With a name that literally translates to "mix and match," Champor takes that philosophy to heart. The place boasts both a colourfully cluttered interior filled with East Asian touches, and a menu that -- while keeping Thailand as its centre of gravity -- strays creatively off-shore, with globe-spanning ingredients like coffee, cheese, and wasabi neatly integrated into the dishes.
The Begging Bowl
With a rustic-looking, wood-hewn interior, the Begging Bowl seems to have a very casual edge... that is, until you try the food. The menu may rotate regularly, but it's consistently jammed with delicious dishes, all perfectly balanced to accommodate the five principal flavors of Thai cooking: salty, sweet, bitter, hot, and sour.
You'd be forgiven for not realizing that Smoking Goat is, indeed, a restaurant. Hidden in a Soho basement space, and accessed by ringing a doorbell, it looks more like a dive bar than an eatery. And, as it turns out, it does a damn fine cocktail... but the food is what you came for, and you won't be disappointed. Inventive, delicious, spicy, and meaty, prepare to want to return very soon.
The Pepper Tree
Perched next to Clapham Common tube station, Pepper Tree is a casual spot putting out fast, affordable Thai street food (with a little Chinese for good measure). The spices may have been a little muted to account for Western tastes, but the flavors gain a little more subtlety for it (and you can always ask for the volume to be jacked up a little).
As classy as Thai places come, Elephant is part of a multi-national outfit with sister venues everywhere from Malta, to Paris, to Bangkok itself. The decor is extremely well thought out, with ornate wooden carvings on the walls, and fine china on the tables. The food itself boasts a fine-dining feel, too, with well-practiced classics from the traditional menu that won't disappoint.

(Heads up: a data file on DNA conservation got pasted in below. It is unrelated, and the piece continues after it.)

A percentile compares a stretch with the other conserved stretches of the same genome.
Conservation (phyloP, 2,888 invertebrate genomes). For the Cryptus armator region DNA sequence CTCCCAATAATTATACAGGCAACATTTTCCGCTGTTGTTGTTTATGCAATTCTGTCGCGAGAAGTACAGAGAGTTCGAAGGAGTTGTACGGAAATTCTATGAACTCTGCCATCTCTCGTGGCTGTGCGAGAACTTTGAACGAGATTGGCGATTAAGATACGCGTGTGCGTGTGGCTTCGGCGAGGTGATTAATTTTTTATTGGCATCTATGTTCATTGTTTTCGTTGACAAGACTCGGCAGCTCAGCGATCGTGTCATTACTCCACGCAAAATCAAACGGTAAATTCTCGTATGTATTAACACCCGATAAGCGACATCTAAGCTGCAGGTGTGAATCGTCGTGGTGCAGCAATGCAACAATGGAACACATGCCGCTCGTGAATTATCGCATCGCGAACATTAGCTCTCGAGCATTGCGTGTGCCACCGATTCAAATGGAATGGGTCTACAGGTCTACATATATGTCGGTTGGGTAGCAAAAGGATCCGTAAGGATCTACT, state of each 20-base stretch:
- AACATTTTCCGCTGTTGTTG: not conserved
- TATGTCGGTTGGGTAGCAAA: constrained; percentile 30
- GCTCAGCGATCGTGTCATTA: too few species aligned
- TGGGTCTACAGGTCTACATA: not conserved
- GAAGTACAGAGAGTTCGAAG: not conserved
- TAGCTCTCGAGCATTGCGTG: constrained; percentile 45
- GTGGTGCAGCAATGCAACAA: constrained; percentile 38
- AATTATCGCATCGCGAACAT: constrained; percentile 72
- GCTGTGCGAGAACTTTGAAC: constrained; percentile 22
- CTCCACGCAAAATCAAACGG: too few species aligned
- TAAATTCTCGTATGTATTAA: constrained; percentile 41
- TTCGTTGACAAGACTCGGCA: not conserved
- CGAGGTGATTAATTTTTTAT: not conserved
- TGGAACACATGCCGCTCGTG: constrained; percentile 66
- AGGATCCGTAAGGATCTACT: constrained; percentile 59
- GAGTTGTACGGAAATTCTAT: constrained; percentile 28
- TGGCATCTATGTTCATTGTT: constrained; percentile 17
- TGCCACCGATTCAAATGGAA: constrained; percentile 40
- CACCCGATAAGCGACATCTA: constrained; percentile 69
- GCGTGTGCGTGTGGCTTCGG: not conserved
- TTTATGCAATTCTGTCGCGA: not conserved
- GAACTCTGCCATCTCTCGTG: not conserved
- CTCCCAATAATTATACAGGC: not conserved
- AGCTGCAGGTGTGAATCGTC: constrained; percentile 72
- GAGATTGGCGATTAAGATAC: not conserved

Neatly ensconced just off Upper St, Isarn's low-lit, sleek, and moody look contrasts its relatively inexpensive (and delicious) menu. The food comes in generous portions, beautifully presented, and covers both the classics (fish cakes, curries, pad Thai, etc.), along with a few inventive numbers, such as the mint, lemongrass, and peanut swordfish.
The Heron is actually a pub -- and not a particularly great-looking pub at that -- but within it hides one of the best Thai restaurants in London. The menu focuses on the Northeastern region of the country (flavors like holy basil and papaya abound), and the place turns into a karaoke lounge at night, just to seal the authenticity deal.
When you're way out in Norwood (where is Norwood you ask? Just north of Croydon.) you have to do something pretty special to impress the city's less-peripheral residents. And Mantanah certainly delivers with a menu of firey, intense, and bright flavors that have lost none of their kick since leaving Southeast Asia. Worth the trek, wherever you live.